Police Advise L.I. Residents To Be Alert After Burglary Spree
NEW YORK (CBSNewYork) — Police on Long Island met with concerned residents Wednesday night in the wake of a series of burglaries that occurred in the past year.
Nassau County Police Lt. Kevin Smith said most of the crimes in Glen Head, Glenwood Landing and Sea Cliff involved the theft of jewelry and cash. He also added that most have been committed during the day.
“What people do sometimes is they leave their house for brief periods of time and they don’t engage their alarms, so that’s something we need people to do,” Lt. Smith told WCBS 880′s Sophia Hall.
When Robin Appel returned home to a chilly house last month, she knew she had had uninvited visitors.
“They came in through the back window,” Appel told CBS 2′s Sean Hennessey. “They didn’t break it – they just kept jimmying it until they got the back window open.”
Burglars ransacked the bedroom, taking any valuables they could find.
“They took jewelry, they took money,” Appel said.
There’s still fingerprint residue on the door of Susan and David Wiedmer’s home after they were burglarized during the day on New Year’s Eve.
“Mostly gold, jewelry and stuff – they didn’t touch any cameras, they didn’t touch anything other than that,” David Wiedmer said.
The burglars have, however, touched a nerve among homeowners in the hamlets of Sea Cliff, Glenwood Landing and Glen Head, with 21 burglaries in the past 12 months and no arrests.
Nearly 400 residents packed an auditorium, demanding action from police.
“We’re asking you, please deliver,” one resident said. “It’s been 12 months, 21 burglaries, and families don’t feel safe.”
Residents were frustrated by the common sense prevention tips offered by police, as well as the lack of specifics about possible suspects.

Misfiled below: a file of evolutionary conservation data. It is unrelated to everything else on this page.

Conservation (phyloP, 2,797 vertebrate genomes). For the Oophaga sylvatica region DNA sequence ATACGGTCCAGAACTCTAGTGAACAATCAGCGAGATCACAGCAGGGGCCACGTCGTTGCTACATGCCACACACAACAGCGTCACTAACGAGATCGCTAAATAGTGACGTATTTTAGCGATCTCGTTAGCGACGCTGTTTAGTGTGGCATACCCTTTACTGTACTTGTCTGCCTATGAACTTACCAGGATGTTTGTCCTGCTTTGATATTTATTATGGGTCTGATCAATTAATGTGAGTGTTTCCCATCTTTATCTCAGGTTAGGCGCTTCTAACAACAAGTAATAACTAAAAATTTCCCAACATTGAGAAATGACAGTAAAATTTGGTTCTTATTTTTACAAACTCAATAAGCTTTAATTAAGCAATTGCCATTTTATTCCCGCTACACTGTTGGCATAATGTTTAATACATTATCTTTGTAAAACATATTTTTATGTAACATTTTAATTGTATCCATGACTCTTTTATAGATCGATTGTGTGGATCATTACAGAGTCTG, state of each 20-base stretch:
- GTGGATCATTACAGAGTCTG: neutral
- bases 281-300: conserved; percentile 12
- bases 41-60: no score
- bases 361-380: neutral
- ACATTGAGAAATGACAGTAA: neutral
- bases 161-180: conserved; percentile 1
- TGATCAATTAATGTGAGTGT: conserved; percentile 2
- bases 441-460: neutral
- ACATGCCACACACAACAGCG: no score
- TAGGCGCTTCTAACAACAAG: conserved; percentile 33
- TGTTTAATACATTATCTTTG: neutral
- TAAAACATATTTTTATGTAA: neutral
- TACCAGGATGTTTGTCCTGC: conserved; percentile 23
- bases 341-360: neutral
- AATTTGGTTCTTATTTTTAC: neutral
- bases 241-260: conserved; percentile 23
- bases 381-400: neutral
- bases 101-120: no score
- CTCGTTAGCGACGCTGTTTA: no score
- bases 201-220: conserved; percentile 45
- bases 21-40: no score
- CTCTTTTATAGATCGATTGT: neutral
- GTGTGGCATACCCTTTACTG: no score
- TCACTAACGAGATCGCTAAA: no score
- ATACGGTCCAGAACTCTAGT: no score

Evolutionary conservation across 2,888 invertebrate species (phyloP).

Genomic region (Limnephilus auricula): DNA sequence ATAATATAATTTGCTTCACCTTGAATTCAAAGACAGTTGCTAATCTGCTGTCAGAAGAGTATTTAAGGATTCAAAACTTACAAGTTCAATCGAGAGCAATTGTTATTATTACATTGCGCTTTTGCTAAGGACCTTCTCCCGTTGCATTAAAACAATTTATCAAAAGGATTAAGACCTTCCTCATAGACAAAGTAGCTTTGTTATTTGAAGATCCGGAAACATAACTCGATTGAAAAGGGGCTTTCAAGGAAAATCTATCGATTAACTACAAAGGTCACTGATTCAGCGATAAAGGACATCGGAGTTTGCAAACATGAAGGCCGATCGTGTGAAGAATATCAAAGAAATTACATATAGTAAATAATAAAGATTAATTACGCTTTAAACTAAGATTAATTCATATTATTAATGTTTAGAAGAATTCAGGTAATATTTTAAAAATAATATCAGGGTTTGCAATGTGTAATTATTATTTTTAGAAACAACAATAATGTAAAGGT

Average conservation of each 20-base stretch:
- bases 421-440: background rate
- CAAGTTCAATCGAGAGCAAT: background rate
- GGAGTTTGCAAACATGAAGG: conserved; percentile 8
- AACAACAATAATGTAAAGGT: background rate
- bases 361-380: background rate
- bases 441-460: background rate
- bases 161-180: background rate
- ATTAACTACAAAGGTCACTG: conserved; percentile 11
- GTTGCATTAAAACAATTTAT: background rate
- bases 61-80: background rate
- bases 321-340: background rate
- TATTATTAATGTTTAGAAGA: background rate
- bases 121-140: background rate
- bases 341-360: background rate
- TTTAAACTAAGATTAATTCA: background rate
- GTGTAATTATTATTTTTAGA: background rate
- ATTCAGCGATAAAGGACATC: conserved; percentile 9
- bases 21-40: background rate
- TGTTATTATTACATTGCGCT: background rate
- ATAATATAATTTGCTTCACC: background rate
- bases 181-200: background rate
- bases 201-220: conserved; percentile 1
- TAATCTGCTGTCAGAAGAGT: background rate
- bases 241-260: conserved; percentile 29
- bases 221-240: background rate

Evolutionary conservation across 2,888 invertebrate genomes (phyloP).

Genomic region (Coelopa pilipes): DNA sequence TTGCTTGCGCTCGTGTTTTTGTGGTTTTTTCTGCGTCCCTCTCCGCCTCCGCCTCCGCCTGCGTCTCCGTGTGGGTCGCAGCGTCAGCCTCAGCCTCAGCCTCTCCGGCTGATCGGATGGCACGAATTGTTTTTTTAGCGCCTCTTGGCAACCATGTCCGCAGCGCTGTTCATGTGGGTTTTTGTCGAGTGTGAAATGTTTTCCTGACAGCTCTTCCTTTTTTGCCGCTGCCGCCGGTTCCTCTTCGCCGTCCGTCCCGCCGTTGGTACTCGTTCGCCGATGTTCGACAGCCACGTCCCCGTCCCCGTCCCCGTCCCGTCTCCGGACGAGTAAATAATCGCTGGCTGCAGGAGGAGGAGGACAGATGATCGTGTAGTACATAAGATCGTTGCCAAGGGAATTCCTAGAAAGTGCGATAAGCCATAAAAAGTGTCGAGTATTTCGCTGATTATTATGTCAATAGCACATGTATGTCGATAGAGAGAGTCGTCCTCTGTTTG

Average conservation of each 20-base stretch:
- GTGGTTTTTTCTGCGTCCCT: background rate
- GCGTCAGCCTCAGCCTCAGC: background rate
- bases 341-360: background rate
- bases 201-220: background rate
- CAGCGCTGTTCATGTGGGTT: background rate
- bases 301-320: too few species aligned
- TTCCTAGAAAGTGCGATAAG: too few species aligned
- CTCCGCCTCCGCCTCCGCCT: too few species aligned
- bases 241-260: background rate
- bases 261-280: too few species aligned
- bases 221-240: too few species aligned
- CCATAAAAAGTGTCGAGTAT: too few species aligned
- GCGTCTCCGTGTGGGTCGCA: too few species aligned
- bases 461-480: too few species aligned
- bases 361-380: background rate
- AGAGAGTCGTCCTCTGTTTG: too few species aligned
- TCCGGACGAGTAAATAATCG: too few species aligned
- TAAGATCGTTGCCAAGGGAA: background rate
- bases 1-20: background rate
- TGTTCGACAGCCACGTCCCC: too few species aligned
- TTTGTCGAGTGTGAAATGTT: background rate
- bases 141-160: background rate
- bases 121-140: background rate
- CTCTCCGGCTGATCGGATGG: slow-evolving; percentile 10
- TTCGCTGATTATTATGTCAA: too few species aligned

“I don’t know if they’re African American, white, I don’t know if they’re Spanish,” Glenwood resident Dan McAre said. “I don’t know who they are.”
Neither do the police, it turns out, as they said the burglars keep changing their tactics.
“We have possibly a white fan, we have possibly people who appeared young, we have someone who was texting in front of a house,” Lt. Smith said. “So that’s really not concrete information yet.”
What is concrete is the sense of security that’s been ripped away from residents, along with valuables that can’t be replaced.
“I happened to have my wedding ring in the jewelry box; I happened to have my grandmother’s wedding ring,” Susan Wiedmer said. “Those are very sentimental pieces to me that I have lost.”
Drug addictions have been cited as a major cause of various break-ins. Smith pointed out that “there haven’t been any lately,” possibly due to increased scrutiny on finding the suspects.
Authorities stressed that if members of the community see something suspicious, they should not wait to call 911 immediately.
“If you see somebody walking down the street and paying particular attention to a house, or looking down a driveway, call us up. That is suspicious,” Lt. Smith said.